The engineers' inability to persuade officials to postpone the fateful launch was really a failure to present their data in a way that made immediate sense, Meyer argues. Visualization could have prevented the tragedy that cost seven astronauts their lives.

Seeing science • Meanwhile, other young U. researchers are turning to visualization to coax insights out of reams of data.

Bryan William Jones, a neurologist at the Moran Eye Center, processes photographic data with algorithms used in spy satellites to convey the extreme diversity of light-­receptor cells in the retina.

"Our lab wants to know more about the retina because it's hard to fix when it goes bad. Cells are wired together in specific ways but we don't know all the connections," he said last month at the Leonardo, where he joined Meyer on a panel about information overload.

When he began his data-¬≠intensive retinal research, the hard drives necessary to crunch the numbers would have cost $50 million. But the technology has since caught up and his research is bearing fruit — and stunning pictures. His image of a mouse's eye recently won best photograph in the American Association for the Advancement of Science's annual visualization challenge.

Meyer and Jones argue that human memory and cognition are limited. The goal behind visualization is to harness perception to see patterns in data, freeing up cognition to analyze what they mean.

A professional curiosity • Meyer studied astronomy as an undergraduate at Pennsylvania State University, but it took night classes she took for fun after graduation for her to discover computer science.

"In my heart I like to make things rather than study things," she said. Computer graphics became her bridge between design and scientific inquiry. Meyer earned her doctorate in computer science at the U., which has a rich history in graphics and left in 2008 for a postdoctoral research fellowship at Harvard.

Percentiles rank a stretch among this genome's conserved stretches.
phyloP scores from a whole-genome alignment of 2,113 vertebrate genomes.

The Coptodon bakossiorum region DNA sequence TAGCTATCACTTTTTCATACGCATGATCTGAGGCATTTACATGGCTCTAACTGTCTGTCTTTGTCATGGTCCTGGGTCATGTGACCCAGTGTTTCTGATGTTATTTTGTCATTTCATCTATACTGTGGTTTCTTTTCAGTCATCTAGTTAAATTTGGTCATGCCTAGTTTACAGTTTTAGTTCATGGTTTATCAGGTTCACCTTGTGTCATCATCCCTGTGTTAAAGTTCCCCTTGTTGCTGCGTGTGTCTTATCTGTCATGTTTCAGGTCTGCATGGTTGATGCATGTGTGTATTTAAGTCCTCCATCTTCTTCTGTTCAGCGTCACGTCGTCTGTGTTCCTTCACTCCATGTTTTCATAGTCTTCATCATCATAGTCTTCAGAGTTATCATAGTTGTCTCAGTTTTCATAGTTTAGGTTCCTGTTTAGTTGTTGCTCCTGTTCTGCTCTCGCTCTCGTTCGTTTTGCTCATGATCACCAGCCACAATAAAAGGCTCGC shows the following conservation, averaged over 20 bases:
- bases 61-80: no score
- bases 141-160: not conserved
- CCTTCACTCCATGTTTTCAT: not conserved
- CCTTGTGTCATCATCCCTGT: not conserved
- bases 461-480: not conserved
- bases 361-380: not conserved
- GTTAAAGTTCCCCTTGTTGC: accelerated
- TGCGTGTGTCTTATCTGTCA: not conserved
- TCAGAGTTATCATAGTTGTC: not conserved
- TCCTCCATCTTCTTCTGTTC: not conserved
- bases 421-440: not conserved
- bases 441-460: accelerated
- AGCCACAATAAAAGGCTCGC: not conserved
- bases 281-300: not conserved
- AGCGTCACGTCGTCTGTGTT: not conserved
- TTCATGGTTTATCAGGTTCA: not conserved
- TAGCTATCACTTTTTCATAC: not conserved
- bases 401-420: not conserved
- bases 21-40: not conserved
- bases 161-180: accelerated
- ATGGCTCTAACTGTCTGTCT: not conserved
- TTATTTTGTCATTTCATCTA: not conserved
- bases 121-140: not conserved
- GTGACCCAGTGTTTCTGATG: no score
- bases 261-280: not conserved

What makes her so valuable in computing is her broad background in science and her driving curiosity to learn more, according to SCI Director Chris Johnson.

In Cambridge, for example, she helped MIT comparative geneticist Manfred Grabherr visualize key aspects of a lizard genome with a tool they call MizBee, another way of saying "multiscale synteny browser." The tool features side-by-side linked views of color-coded genetic data across scales, from the genome (the whole book) to the gene (a single word).

"This is a great example of where the collaboration between a visualization researcher and a geneticist was able to solve a problem that neither could have solved by themselves," Johnson said.

Last year, Meyer enjoyed 13 faculty offers from prestigious schools and settled on the U., where she is now part of USTAR, the state's program to commercialize promising technologies arising from university research.

"There is a long list of people who want to collaborate with her," Johnson said. "Her big challenge is to scale her amazing talents to work with more people" to have the biggest possible impact.